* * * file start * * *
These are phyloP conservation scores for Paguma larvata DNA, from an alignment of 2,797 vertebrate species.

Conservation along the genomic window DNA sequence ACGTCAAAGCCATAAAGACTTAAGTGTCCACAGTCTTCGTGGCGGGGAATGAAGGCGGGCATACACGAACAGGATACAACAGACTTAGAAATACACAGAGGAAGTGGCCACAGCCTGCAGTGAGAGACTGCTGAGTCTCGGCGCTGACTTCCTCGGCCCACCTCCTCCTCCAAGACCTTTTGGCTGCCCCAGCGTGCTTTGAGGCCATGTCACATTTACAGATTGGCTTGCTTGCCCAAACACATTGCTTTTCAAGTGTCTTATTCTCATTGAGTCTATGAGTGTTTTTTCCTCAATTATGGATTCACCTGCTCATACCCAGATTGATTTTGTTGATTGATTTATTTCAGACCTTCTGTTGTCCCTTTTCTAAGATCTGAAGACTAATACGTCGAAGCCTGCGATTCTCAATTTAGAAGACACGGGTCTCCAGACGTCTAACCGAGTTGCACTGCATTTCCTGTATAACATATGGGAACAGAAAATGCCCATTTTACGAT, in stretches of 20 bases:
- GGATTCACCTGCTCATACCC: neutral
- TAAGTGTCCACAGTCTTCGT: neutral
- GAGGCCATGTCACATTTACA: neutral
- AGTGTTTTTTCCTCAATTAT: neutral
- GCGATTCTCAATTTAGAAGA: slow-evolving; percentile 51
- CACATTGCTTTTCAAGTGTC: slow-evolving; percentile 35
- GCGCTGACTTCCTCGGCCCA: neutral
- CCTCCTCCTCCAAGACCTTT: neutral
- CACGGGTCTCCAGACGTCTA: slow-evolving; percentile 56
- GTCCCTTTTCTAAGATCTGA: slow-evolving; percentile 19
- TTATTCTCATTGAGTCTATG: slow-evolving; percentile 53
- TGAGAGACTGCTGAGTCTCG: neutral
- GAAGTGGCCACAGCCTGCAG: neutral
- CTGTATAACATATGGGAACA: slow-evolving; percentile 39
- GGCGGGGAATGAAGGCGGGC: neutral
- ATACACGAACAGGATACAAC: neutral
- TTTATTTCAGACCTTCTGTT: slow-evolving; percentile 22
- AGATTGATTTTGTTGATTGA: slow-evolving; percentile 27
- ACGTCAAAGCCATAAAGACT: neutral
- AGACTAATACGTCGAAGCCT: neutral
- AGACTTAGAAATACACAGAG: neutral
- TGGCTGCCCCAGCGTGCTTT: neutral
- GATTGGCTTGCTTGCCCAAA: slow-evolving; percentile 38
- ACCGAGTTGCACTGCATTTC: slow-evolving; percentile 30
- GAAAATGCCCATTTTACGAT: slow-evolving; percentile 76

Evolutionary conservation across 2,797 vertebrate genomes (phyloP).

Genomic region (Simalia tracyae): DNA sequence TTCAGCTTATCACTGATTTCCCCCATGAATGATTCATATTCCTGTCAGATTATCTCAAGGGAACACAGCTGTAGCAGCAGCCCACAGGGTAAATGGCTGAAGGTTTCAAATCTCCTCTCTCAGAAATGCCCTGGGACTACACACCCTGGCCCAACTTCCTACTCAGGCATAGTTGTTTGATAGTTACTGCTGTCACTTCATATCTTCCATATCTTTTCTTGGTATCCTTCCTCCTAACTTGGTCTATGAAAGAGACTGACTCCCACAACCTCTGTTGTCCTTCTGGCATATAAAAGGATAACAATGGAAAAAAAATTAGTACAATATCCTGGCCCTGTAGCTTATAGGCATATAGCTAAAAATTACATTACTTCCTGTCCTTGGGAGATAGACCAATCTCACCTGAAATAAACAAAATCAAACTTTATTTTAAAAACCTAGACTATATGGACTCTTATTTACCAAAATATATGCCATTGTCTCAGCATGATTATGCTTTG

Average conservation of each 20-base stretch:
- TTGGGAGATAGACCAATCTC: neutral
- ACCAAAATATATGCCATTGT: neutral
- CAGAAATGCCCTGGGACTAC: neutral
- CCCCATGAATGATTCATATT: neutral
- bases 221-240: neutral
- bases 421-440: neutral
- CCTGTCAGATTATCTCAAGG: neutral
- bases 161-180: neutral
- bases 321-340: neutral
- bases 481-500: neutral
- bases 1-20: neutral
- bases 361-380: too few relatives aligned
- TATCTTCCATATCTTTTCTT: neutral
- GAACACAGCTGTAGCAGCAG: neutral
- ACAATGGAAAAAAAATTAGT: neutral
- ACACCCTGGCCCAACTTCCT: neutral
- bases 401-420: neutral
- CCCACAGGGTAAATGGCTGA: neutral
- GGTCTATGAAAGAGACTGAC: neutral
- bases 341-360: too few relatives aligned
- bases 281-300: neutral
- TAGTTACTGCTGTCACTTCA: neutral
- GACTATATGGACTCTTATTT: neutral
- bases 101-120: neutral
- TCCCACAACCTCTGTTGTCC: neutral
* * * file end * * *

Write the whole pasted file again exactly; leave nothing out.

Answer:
These are phyloP conservation scores for Paguma larvata DNA, from an alignment of 2,797 vertebrate species.

Conservation along the genomic window DNA sequence ACGTCAAAGCCATAAAGACTTAAGTGTCCACAGTCTTCGTGGCGGGGAATGAAGGCGGGCATACACGAACAGGATACAACAGACTTAGAAATACACAGAGGAAGTGGCCACAGCCTGCAGTGAGAGACTGCTGAGTCTCGGCGCTGACTTCCTCGGCCCACCTCCTCCTCCAAGACCTTTTGGCTGCCCCAGCGTGCTTTGAGGCCATGTCACATTTACAGATTGGCTTGCTTGCCCAAACACATTGCTTTTCAAGTGTCTTATTCTCATTGAGTCTATGAGTGTTTTTTCCTCAATTATGGATTCACCTGCTCATACCCAGATTGATTTTGTTGATTGATTTATTTCAGACCTTCTGTTGTCCCTTTTCTAAGATCTGAAGACTAATACGTCGAAGCCTGCGATTCTCAATTTAGAAGACACGGGTCTCCAGACGTCTAACCGAGTTGCACTGCATTTCCTGTATAACATATGGGAACAGAAAATGCCCATTTTACGAT, in stretches of 20 bases:
- GGATTCACCTGCTCATACCC: neutral
- TAAGTGTCCACAGTCTTCGT: neutral
- GAGGCCATGTCACATTTACA: neutral
- AGTGTTTTTTCCTCAATTAT: neutral
- GCGATTCTCAATTTAGAAGA: slow-evolving; percentile 51
- CACATTGCTTTTCAAGTGTC: slow-evolving; percentile 35
- GCGCTGACTTCCTCGGCCCA: neutral
- CCTCCTCCTCCAAGACCTTT: neutral
- CACGGGTCTCCAGACGTCTA: slow-evolving; percentile 56
- GTCCCTTTTCTAAGATCTGA: slow-evolving; percentile 19
- TTATTCTCATTGAGTCTATG: slow-evolving; percentile 53
- TGAGAGACTGCTGAGTCTCG: neutral
- GAAGTGGCCACAGCCTGCAG: neutral
- CTGTATAACATATGGGAACA: slow-evolving; percentile 39
- GGCGGGGAATGAAGGCGGGC: neutral
- ATACACGAACAGGATACAAC: neutral
- TTTATTTCAGACCTTCTGTT: slow-evolving; percentile 22
- AGATTGATTTTGTTGATTGA: slow-evolving; percentile 27
- ACGTCAAAGCCATAAAGACT: neutral
- AGACTAATACGTCGAAGCCT: neutral
- AGACTTAGAAATACACAGAG: neutral
- TGGCTGCCCCAGCGTGCTTT: neutral
- GATTGGCTTGCTTGCCCAAA: slow-evolving; percentile 38
- ACCGAGTTGCACTGCATTTC: slow-evolving; percentile 30
- GAAAATGCCCATTTTACGAT: slow-evolving; percentile 76

Evolutionary conservation across 2,797 vertebrate genomes (phyloP).

Genomic region (Simalia tracyae): DNA sequence TTCAGCTTATCACTGATTTCCCCCATGAATGATTCATATTCCTGTCAGATTATCTCAAGGGAACACAGCTGTAGCAGCAGCCCACAGGGTAAATGGCTGAAGGTTTCAAATCTCCTCTCTCAGAAATGCCCTGGGACTACACACCCTGGCCCAACTTCCTACTCAGGCATAGTTGTTTGATAGTTACTGCTGTCACTTCATATCTTCCATATCTTTTCTTGGTATCCTTCCTCCTAACTTGGTCTATGAAAGAGACTGACTCCCACAACCTCTGTTGTCCTTCTGGCATATAAAAGGATAACAATGGAAAAAAAATTAGTACAATATCCTGGCCCTGTAGCTTATAGGCATATAGCTAAAAATTACATTACTTCCTGTCCTTGGGAGATAGACCAATCTCACCTGAAATAAACAAAATCAAACTTTATTTTAAAAACCTAGACTATATGGACTCTTATTTACCAAAATATATGCCATTGTCTCAGCATGATTATGCTTTG

Average conservation of each 20-base stretch:
- TTGGGAGATAGACCAATCTC: neutral
- ACCAAAATATATGCCATTGT: neutral
- CAGAAATGCCCTGGGACTAC: neutral
- CCCCATGAATGATTCATATT: neutral
- bases 221-240: neutral
- bases 421-440: neutral
- CCTGTCAGATTATCTCAAGG: neutral
- bases 161-180: neutral
- bases 321-340: neutral
- bases 481-500: neutral
- bases 1-20: neutral
- bases 361-380: too few relatives aligned
- TATCTTCCATATCTTTTCTT: neutral
- GAACACAGCTGTAGCAGCAG: neutral
- ACAATGGAAAAAAAATTAGT: neutral
- ACACCCTGGCCCAACTTCCT: neutral
- bases 401-420: neutral
- CCCACAGGGTAAATGGCTGA: neutral
- GGTCTATGAAAGAGACTGAC: neutral
- bases 341-360: too few relatives aligned
- bases 281-300: neutral
- TAGTTACTGCTGTCACTTCA: neutral
- GACTATATGGACTCTTATTT: neutral
- bases 101-120: neutral
- TCCCACAACCTCTGTTGTCC: neutral